Longest awaited book sequels as Jacqueline Wilson revisits Girls series after two decades

While novel franchises are usually released in quick succession, a handful of authors defy the quick-to-publish pressure

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Readers are accustomed to waiting a year or so for follow-ups to their favourite books; an engaged audience and pushy publishers present the need for the latest story in a series to hit shelves as soon as possible. Wait too long, and they may miss the boat.

Yet not all authors succumb to such pressure. Some wait years to update fans of their protagonists' stories, and even decades before deciding to revive their characters and fantasy worlds. And beloved British children’s author Dame Jacqueline Wilson is the latest writer to announce a very long-awaited sequel. Wilson revealed this week that she is revisiting her Girls series – with a new book about Ellie, Nadine and Magda due out in September.

The original series includes Girls in Love (1997), Girls Under Pressure (1998), Girls Out Late (1999) and Girls in Tears (2002), which follows the trio throughout their early teens. Her new adult novel, Think Again, will update fans on their lives in their forties.


Hands up if you remember Ellie, Magda and Nadine?! The Girls are back and we’re thrilled that Jacqueline Wilson’s new novel is her very first book for adults and will follow the trio as they navigate life in their thirties. Get a SIGNED copy of Think Again via our bio link #booktok #jacquelinewilson #thegirls #girlsinlove #youngadult

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And Wilson isn't the only author to revive their books years and even decades after they first hit the scene.

Here are seven more.

JRR Tolkien: 17 years between The Hobbit and The Lord of the Rings

Published in 1937, Tolkien's first novel introduced readers to a fantasy world of mythical creatures and heroic quests. The story follows the tale of hobbit Bilbo Baggins's journey through Middle Earth, accompanied by dwarfs, elves and, of course, wizards in the form of Gandalf the Grey.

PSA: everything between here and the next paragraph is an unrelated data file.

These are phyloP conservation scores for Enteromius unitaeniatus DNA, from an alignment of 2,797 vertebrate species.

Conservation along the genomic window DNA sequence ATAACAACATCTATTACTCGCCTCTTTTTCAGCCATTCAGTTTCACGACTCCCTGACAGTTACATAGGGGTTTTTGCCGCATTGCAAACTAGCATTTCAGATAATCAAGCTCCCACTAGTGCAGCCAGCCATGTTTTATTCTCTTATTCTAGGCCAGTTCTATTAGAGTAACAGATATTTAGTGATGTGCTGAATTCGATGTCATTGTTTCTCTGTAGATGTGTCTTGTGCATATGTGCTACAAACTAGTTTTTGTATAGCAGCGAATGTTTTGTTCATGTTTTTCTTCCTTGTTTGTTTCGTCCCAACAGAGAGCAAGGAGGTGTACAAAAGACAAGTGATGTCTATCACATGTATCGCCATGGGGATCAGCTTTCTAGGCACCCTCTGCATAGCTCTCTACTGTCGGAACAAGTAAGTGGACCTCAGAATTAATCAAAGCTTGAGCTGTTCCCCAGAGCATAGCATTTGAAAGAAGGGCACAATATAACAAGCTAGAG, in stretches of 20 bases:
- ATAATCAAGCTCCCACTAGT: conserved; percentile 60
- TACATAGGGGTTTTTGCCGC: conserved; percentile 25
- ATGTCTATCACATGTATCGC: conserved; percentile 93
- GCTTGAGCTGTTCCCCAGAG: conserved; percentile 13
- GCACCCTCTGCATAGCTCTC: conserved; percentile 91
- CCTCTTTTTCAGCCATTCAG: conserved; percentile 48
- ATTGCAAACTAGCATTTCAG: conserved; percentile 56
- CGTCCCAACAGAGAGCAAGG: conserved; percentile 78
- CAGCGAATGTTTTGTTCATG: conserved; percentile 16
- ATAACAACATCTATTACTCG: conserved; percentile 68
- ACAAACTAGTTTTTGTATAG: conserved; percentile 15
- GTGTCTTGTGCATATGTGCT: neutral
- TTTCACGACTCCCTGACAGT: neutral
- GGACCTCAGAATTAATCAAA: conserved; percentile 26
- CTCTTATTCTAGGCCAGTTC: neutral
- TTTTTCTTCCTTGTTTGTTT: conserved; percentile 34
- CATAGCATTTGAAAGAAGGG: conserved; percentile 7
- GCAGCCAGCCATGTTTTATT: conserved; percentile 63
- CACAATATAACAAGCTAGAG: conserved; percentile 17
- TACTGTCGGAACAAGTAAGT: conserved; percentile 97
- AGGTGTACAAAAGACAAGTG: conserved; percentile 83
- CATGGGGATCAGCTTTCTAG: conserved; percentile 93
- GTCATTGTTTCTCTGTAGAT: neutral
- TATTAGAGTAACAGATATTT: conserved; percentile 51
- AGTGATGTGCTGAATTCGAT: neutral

Originally intended for children, The Hobbit was – and still is – loved by all generations. The fantasy novel was met with critical acclaim by contemporaries and remains one of the bestselling books of all time. Yet arguably, it was his follow-up book that overtook The Hobbit's fame – even if it took the British author a further 17 years before The Lord of the Rings was ready. By 2021, the original book had sold 100 million copies, and the much-delayed follow-up had sold 150 million.

The Lord of the Rings was published in 1954, with the trilogy of the Fellowship of the Ring, The Two Towers and The Return of the King being published as one book, and became one of the biggest book and film franchises of all time.

Philip Pullman: 17 years between The Amber Spyglass and La Belle Sauvage

Between 1995 and 2000, Philip Pullman had readers hooked with the trilogy His Dark Materials Northern Lights (published as The Golden Compass in the US), The Subtle Knife and The Amber Spyglass. In 2017, he revived the series with La Belle Sauvage. However, it is set 12 years before the original stories and Lyra Belacqua is only six months old.

It was expected to be the first of a new trilogy by the British novelist named The Book of Dust, and the first in the series follows the tale of Malcolm Polstead, 11, and Alice Parslow, 15, finding themselves in an alternative universe. The novel received positive reviews, with critics noting it was worth the wait.

John Updike: 24 years between The Witches of Eastwick and The Widows of Eastwick

A paranormal novel released in 1984, The Witches of Eastwick tells the story of three witches – Alexandra Spofford, Jane Smart and Sukie Rougemont – coming together after their marriages end, only for their coven to be disrupted as an out-of-towner buys a local neglected house.